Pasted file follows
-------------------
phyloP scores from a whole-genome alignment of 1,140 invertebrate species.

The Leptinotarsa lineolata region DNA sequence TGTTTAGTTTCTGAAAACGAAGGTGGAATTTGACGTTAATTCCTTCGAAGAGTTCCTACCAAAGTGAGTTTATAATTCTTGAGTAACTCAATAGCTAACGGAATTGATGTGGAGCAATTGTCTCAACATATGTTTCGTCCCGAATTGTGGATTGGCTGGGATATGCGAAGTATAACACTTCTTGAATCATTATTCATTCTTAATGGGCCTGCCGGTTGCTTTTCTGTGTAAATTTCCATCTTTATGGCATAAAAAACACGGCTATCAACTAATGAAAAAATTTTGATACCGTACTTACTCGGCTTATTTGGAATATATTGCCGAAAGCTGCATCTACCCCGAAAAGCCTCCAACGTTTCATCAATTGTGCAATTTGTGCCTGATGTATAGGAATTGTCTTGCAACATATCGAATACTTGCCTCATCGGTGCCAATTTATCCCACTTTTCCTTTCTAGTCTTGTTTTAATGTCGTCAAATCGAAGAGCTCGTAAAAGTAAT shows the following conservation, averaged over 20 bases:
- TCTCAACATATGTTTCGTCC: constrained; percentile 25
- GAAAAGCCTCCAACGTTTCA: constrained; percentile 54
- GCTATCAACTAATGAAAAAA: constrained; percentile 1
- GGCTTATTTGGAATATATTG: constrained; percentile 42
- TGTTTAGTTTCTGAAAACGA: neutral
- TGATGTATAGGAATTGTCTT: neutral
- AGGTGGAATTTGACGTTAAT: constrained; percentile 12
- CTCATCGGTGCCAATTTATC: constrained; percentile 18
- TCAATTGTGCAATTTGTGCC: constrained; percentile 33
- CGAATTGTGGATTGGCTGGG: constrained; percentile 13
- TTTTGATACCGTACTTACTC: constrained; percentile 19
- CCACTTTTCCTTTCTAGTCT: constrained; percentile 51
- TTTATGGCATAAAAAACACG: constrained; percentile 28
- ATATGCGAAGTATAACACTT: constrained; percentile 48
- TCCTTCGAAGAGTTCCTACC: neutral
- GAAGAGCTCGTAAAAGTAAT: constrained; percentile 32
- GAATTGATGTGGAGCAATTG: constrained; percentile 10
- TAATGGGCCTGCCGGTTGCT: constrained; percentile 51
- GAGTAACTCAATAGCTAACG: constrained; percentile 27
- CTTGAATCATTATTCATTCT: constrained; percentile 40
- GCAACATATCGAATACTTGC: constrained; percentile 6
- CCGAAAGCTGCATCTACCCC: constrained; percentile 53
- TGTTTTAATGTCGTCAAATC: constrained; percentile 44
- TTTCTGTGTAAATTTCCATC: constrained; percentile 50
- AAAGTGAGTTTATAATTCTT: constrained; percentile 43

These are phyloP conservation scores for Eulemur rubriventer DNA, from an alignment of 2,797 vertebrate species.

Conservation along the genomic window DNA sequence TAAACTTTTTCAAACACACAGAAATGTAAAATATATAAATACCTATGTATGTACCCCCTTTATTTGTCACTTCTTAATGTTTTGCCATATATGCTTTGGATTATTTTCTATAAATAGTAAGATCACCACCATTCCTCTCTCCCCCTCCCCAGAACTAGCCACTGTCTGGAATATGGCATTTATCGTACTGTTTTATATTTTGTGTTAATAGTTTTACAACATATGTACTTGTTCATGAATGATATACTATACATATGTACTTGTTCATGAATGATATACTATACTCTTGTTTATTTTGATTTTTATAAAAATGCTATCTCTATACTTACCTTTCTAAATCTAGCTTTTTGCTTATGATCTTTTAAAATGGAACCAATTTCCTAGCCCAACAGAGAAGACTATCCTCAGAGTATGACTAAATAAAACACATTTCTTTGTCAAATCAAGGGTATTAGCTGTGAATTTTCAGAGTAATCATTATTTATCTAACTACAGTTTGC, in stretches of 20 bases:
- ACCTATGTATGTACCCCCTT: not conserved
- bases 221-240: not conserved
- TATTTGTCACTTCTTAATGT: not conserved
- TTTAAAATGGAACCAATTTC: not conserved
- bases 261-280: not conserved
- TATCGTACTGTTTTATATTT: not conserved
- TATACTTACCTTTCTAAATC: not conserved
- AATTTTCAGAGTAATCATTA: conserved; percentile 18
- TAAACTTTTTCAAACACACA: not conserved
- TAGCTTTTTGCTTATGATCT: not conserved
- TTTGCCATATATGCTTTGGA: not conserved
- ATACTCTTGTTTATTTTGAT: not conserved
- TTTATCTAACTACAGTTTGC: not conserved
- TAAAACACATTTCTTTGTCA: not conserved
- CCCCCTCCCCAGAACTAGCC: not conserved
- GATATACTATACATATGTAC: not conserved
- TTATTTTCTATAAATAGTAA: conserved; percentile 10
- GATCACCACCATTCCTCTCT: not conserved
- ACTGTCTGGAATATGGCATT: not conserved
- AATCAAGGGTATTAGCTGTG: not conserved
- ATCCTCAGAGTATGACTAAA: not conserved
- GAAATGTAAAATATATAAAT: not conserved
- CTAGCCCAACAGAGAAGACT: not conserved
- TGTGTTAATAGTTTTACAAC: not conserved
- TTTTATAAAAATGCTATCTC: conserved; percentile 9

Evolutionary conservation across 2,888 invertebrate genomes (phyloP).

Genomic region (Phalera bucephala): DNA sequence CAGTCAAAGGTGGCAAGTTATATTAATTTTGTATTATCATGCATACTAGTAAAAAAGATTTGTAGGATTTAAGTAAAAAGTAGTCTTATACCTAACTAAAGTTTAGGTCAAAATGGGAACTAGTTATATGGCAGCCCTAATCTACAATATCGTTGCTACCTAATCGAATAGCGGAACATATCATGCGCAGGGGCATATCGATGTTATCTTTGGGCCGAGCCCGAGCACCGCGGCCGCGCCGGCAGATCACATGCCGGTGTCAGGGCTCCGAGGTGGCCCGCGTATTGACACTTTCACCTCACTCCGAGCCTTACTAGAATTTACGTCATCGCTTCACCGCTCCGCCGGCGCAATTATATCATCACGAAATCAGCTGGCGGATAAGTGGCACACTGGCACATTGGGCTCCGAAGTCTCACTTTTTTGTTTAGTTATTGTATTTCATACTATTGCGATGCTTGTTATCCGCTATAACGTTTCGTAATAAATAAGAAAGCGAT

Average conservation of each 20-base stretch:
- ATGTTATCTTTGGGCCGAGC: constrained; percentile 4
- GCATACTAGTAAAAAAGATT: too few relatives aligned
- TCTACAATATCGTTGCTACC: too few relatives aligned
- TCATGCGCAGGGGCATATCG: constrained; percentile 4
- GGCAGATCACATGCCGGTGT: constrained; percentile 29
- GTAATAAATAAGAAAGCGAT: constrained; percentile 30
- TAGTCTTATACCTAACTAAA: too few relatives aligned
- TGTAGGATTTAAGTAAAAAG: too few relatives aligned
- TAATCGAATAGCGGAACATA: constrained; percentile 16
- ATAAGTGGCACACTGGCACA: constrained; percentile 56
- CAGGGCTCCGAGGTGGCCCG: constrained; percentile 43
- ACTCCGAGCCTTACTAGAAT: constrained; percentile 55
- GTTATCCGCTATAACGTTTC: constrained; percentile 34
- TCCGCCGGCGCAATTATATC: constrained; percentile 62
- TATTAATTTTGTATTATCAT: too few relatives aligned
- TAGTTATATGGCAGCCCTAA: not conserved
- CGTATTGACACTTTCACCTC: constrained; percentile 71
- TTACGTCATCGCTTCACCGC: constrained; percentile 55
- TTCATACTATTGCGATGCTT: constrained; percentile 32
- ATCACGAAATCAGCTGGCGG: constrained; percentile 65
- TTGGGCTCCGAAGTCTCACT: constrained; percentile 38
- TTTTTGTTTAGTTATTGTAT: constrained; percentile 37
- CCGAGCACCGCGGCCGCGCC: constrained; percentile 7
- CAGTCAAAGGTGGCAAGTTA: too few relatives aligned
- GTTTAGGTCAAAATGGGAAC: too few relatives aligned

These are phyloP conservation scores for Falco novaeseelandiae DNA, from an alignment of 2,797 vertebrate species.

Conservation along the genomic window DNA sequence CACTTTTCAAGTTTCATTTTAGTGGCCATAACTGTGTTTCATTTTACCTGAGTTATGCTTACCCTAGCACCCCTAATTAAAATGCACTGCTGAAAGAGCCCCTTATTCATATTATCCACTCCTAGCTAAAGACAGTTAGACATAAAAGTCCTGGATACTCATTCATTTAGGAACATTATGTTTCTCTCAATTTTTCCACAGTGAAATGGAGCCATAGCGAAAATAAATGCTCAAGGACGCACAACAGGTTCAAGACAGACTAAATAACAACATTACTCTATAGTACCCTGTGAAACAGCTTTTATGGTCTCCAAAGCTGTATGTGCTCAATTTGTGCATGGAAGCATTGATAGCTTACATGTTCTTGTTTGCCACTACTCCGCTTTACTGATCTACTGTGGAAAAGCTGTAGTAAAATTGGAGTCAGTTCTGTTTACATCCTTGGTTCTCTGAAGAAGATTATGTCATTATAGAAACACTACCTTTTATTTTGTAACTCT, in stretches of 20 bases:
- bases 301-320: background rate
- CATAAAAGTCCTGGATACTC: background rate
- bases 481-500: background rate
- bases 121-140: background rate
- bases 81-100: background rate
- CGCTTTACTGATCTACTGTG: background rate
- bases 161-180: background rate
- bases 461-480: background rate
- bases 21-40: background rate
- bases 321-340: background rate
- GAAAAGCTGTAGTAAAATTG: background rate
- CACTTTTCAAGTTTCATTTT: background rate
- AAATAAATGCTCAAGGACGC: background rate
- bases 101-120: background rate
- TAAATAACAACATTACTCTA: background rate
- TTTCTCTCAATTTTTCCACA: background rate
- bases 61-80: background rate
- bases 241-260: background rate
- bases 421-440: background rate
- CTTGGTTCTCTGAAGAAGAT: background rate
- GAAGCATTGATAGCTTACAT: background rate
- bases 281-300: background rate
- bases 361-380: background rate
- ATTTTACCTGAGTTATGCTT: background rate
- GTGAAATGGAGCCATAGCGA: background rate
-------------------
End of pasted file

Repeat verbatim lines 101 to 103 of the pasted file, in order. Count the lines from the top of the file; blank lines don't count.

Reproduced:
- bases 61-80: background rate
- bases 241-260: background rate
- bases 421-440: background rate